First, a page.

Such an irradiation apparatus can adjust the slope of the dose distribution of the overlapping zone by a step width comprising the leaf width, and hence such an adjustment can be made merely by pulling put the leaves and hence is not subjected to the influence of the positioning accuracy of the leaves. Thus, an error in the flatness of the dose distribution is decided by the leaf width alone, thereby making it possible to enhance the accuracy of the dose distribution flatness. Further, since the slope of the dose distribution is perpendicular to the moving direction of the leaves, the positional adjustment of the plurality of irradiation zones can be achieved only by adjusting the leaf positions.
In the above-mentioned first embodiment, the dose in the overlapping zone has been decreased at a constant slope from the non-overlapping zone toward its adjoining irradiation zones, but according to this third embodiment, in order to reduce the flatness in the dose distribution in an important area 32 in which the dose distribution flatness is particularly critical, the slope of the dose distribution in the important area 32 is made gradual, with the dose distribution slope in the other portions of the overlapping zone being made steep in comparison with that in the important area 32, as shown in
This irradiation apparatus is able to make the overlapping error of the dose in the overlapping zone smaller for concentrated administration thereof.
Although in the foregoing description, the dose distribution changes according to a slope approximated by a straight line, similar advantageous effects will be obtained even if the dose distribution changes according to a slope approximated by a polygonal line, a curved line, etc., other than a straight line.
In this fourth embodiment, three irradiation zones are employed in combination to further expand or enlarge the irradiation field, as shown in
Moreover, when the slopes of the overlapping zones in
L=(2*X 1+X 2) (19)
M(X 1+X 2)=1 (20)
X1 and X2 are given by the following expressions (21) and (22) from expressions (19) and (20) above.
X 1=(L−1)/m (21)
X 2=2/(m−L) (22)
Such an irradiation apparatus provides a wider irradiation field than the case where only two irradiation zones are overlapped with each other.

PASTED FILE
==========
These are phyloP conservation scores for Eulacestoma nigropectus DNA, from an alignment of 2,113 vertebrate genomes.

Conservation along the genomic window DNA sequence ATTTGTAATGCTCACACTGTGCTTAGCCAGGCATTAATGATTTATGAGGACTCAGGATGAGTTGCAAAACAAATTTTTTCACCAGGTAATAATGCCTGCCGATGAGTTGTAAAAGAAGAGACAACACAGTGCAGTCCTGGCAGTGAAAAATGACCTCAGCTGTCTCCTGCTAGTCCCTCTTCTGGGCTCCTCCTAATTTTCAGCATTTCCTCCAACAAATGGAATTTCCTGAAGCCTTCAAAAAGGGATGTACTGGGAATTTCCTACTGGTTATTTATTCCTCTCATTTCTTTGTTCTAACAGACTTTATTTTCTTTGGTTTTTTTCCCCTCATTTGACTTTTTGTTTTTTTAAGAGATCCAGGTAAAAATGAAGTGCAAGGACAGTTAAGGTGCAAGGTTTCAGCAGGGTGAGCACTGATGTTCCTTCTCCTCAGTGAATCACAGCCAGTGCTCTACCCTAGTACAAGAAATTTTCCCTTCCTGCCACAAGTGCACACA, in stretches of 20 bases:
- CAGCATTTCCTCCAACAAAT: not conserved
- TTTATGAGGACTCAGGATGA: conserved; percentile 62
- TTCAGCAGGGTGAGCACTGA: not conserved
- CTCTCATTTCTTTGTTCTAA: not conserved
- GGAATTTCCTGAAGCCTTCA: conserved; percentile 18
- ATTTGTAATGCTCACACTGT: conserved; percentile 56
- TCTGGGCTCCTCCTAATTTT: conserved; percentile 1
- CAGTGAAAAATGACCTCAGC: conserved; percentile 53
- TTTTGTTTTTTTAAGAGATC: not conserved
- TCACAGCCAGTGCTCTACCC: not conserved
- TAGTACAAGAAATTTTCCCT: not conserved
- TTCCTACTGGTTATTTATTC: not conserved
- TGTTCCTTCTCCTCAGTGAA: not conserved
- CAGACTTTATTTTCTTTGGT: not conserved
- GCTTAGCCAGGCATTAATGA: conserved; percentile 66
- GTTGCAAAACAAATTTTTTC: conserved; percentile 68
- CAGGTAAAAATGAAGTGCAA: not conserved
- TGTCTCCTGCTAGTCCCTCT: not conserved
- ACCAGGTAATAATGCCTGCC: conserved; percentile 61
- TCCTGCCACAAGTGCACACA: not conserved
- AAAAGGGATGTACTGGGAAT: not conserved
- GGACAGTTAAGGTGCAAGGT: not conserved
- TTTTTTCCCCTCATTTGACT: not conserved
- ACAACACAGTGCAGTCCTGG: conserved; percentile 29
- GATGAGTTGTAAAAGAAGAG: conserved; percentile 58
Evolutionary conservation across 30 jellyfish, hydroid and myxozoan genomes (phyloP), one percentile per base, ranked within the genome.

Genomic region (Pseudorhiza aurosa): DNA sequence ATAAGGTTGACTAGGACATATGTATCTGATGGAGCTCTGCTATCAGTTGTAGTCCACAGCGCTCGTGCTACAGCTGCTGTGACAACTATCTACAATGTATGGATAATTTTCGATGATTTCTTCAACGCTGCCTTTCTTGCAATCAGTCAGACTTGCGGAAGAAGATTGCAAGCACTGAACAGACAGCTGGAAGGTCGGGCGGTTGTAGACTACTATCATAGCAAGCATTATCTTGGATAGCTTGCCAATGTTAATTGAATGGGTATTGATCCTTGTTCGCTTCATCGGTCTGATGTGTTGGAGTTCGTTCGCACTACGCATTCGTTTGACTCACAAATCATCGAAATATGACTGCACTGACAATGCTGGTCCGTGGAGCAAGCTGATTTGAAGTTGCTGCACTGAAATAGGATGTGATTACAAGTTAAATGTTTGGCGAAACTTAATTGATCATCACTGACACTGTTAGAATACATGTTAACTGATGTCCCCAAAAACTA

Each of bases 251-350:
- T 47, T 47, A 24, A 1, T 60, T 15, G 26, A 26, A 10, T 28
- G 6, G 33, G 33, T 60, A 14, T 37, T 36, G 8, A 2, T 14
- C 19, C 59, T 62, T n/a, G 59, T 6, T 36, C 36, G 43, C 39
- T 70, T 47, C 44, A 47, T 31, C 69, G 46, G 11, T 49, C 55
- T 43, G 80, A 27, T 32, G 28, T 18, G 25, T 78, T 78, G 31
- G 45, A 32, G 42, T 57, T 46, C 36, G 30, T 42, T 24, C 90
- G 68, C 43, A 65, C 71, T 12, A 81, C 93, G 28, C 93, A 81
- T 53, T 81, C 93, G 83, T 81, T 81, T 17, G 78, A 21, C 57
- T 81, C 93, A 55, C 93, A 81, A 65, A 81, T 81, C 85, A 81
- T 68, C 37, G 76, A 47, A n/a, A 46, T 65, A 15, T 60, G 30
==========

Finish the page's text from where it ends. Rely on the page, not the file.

Further, by making the slopes of the overlapping zones more gradual, the overlapping zones can be further increased, thereby further improving the flatness of the total dose distribution.
In a diseased part of the patient's body, there is a portion which should not be subjected to irradiation, being located like an isolated island while being surrounded by the target 25 to be irradiated. Thus, upon such irradiation, it becomes necessary to provide a non-irradiation zone 36 in the target 25 to be irradiated, as shown in
Such an irradiation apparatus can perform irradiation to the location to be irradiated, which is lying around a vital internal organ or radiation-sensitive internal organ such as the spinal cord, which is surrounded by the target and located like an isolated island.
In the past, in order to irradiate an irradiation target 25 of a varying three-dimensional configuration, as shown in
However, separate preparations of two kinds of compensating filters 37, 38 are costly, and the replacement work of the compensating filters 37, 38 has to be done during the irradiation, incurring the time and trouble of an operator.
Thus, the irradiation apparatus 6 according to the sixth embodiment includes a compensating filter 39 corresponding to the entire irradiation target 25, and a filter driving mechanism 40 for moving the compensating filter 39 so as to irradiate the second irradiation zone after irradiation of the first irradiation zone. The filter driving mechanism 40 is provided with a pair of rails 42 mounted to a multileaf collimator frame 41, a holder 43 being slidable along the rails 42 with the compensating filter 39 attached thereto, and a drive unit 44 for driving the holder 43. The drive unit 44 comprises a pulse motor, but it may be a well-known system such as a servo motor, an air cylinder, or the like.